'AND THE SINS OF THE FATHERS SHALL BE VISITED UPON THE CHILDREN, UNTO THE THIRD AND FOURTH GENERATIONS.'
If none of that deterred, there was the final reminder from the MO: 'Short Arm Inspections for all ORs Will Take Place by Companies in the Medical Tent on the First Monday of Each Month.'
Regarding the hospital, which was manned by one doctor and four medical orderlies, it was fortunate that owing to there being little or no free fresh water in the vicinity of the urban area (the few tropical rainstorms were quickly evaporated by the hot wind or absorbed into the sand), there were no mosquitoes and therefore no malaria on the island; so the work of the medical staff was confined to a broken limb now and then, contusions resulting from drunken brawls, dysentery, the odd appendectomy and an occasional dose of clap, which had been asked for and caught in spite of the ample warnings. Fortunately, there had as yet been no case of pox on the island.
Fortunately again, the troops had come early enough in the spring to be able to do most of their manhandling of stores before the worst of the summer heat was upon them. So now, while the Pioneers were still sweating their guts out hoping to finish concreting the extension of the aircraft runway by the weekend, having already completed the building of the two large camouflaged warehouses, the officers and senior NCOs of the RAF regiment were having difficulty in finding sufficient work to keep their men's hands from being idle. Indeed, apart from drill, occasional manoeuvres, the usual army nonsense, bore-hole drilling for the ever-shifting latrines, cookhouse fatigue and sentry-go, their main task was the thankless daily Ack-Ack fatigue up the mountain. It was to the RAFR that fell the task of driving across the desert each morning with a load of provisions, and when their truck could take them no further, humping them the rest of the way up to the mountain-top gun post. Fortunately, the gunners had to collect their own water from a mountain stream. One other duty, namely, radio communication with the Allied Africa Command, the mountain-top wireless post, fell to the regiment's signals platoon. The communications post in the docks was manned by the navy.
They had experienced no enemy air-raids so far, which was just as well — since, apart from the three Dakotas by the runway (borrowed from the Yanks), which did not qualify at all, the sole air defence of the island was in the incapable hands of three Bofors guns mounted on top of the mountain and manned by a troop of RAs, plus a few sand-bagged Lewis gun positions on the perimeter of the camp site; those last antique light machine guns were leftovers from the Great War. The Bofors, incidentally, had taken over a fortnight to manhandle and hoist up the mountain.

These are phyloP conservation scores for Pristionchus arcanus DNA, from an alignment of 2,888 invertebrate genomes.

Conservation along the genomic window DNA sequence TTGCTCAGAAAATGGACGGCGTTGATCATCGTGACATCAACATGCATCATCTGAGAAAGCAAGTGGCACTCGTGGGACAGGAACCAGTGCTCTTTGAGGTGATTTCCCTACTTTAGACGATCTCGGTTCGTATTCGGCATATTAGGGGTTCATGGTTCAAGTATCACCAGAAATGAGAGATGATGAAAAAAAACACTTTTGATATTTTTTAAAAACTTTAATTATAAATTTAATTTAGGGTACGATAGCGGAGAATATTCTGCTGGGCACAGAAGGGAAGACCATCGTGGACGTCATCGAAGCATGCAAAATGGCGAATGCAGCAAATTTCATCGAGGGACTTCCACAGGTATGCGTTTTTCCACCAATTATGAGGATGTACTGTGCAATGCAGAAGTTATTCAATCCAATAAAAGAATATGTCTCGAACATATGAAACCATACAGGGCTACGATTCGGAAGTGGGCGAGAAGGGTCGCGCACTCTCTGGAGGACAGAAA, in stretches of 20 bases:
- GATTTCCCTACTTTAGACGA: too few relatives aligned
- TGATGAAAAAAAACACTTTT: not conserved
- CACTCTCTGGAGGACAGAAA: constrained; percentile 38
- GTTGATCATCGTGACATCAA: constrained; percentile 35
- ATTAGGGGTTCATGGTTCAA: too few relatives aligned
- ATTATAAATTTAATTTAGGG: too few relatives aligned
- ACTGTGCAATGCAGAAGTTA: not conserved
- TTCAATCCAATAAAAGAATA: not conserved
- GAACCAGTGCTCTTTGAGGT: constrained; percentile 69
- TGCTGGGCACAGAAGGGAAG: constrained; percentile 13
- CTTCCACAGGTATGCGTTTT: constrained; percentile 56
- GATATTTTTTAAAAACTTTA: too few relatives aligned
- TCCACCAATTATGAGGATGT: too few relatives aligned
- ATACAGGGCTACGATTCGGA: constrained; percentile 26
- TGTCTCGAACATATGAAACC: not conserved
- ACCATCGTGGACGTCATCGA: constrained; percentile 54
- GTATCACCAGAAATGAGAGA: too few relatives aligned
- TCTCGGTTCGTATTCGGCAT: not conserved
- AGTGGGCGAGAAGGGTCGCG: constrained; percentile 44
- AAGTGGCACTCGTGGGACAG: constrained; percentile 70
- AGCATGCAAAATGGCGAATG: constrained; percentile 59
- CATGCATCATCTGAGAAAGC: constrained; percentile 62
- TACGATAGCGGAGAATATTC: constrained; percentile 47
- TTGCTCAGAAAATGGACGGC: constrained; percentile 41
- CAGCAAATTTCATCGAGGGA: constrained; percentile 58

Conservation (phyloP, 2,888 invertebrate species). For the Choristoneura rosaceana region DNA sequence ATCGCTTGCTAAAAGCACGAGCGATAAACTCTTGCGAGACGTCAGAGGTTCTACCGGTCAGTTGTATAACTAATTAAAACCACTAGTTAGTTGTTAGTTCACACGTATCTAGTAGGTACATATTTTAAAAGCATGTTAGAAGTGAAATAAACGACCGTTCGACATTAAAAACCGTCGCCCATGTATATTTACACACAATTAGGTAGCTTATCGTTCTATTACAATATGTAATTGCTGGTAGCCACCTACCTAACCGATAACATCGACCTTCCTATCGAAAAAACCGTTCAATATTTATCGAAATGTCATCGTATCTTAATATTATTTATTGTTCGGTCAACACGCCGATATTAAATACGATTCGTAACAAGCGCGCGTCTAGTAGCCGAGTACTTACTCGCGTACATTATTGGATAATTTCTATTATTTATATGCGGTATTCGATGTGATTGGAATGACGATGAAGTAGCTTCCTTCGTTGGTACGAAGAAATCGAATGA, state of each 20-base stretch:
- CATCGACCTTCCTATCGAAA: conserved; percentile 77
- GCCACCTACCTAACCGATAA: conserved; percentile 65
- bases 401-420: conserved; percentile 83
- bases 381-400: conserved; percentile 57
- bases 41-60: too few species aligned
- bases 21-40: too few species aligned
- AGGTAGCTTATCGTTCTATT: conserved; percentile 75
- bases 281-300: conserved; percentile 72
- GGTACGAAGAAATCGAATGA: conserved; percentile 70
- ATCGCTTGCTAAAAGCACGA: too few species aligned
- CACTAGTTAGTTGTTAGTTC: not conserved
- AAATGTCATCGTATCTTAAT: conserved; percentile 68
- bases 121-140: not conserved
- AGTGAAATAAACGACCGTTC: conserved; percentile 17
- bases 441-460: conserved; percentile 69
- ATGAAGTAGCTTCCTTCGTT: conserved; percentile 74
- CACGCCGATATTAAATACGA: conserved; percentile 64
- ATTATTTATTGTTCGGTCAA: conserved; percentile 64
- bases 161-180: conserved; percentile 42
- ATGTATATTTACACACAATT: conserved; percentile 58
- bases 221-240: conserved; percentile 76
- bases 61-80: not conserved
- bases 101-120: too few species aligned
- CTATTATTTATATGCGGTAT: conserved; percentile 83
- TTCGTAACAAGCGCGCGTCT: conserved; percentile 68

Sergeant John Wicksteed, 'Wicker' to his mates, stood six feet tall; he was now forty-three years of age and in addition a really tough nut. His unusually dark hair as yet showed no sign of grey and his nearly black eyes gave him an appearance that was somewhat akin to the expression of a curious hamster. Having been a regular soldier in the Suffolks, he had finished his time a couple of years before the outbreak of war. The old soldier had been disgusted when, having volunteered at the outbreak of war to take up arms for his country once more, he had eventually been posted to the 'Brylcreem Boys'. When he had protested, Wicker was told that he and others like him were needed to 'stiffen 'em up', which was exactly what he had been doing during the six months he had now spent with them. Having previously served his time in India, he was one of the few men who were able to withstand the heat here without complaint. And now he was as defensive of his young RAF regiment as he had been of his old Fifth Suffolks, in spite of his new mob not yet having acquired any battle honours to display on their colours and regimental drums; or annual celebrations either, like his beloved Suffolk's Minden Day. Not that he'd come across any of those percussion instruments so far; they would probably need to await the peace before acquiring them. He hoped they didn't have to earn their colours by doing any fighting in this hot God-forsaken hole.